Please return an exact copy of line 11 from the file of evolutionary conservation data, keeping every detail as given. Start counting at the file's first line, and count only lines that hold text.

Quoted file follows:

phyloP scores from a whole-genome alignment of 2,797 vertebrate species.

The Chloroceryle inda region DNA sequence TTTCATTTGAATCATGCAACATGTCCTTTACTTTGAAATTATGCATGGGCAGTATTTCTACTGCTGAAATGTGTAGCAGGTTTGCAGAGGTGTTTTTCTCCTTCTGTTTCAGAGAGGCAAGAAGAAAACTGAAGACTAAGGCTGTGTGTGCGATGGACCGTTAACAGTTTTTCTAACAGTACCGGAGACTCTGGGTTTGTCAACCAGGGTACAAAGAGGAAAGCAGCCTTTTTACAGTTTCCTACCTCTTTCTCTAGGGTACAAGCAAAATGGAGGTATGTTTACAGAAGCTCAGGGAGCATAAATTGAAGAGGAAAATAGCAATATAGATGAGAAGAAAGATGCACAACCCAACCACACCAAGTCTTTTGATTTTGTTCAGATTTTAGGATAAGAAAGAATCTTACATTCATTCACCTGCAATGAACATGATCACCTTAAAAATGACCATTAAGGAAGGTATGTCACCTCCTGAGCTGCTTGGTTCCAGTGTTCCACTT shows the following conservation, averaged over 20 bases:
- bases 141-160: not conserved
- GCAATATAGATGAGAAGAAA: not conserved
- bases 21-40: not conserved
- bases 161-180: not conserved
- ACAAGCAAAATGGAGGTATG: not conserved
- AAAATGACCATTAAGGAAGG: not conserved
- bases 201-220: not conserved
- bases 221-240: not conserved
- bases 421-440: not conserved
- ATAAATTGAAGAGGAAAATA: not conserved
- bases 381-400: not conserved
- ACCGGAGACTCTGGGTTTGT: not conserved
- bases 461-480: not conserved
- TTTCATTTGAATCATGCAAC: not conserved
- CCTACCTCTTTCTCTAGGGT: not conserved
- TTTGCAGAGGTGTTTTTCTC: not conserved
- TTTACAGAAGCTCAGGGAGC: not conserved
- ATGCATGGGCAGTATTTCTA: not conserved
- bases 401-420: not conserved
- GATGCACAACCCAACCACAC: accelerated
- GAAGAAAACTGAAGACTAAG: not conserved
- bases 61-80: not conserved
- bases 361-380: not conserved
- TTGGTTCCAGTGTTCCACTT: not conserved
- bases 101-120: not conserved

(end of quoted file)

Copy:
- bases 421-440: not conserved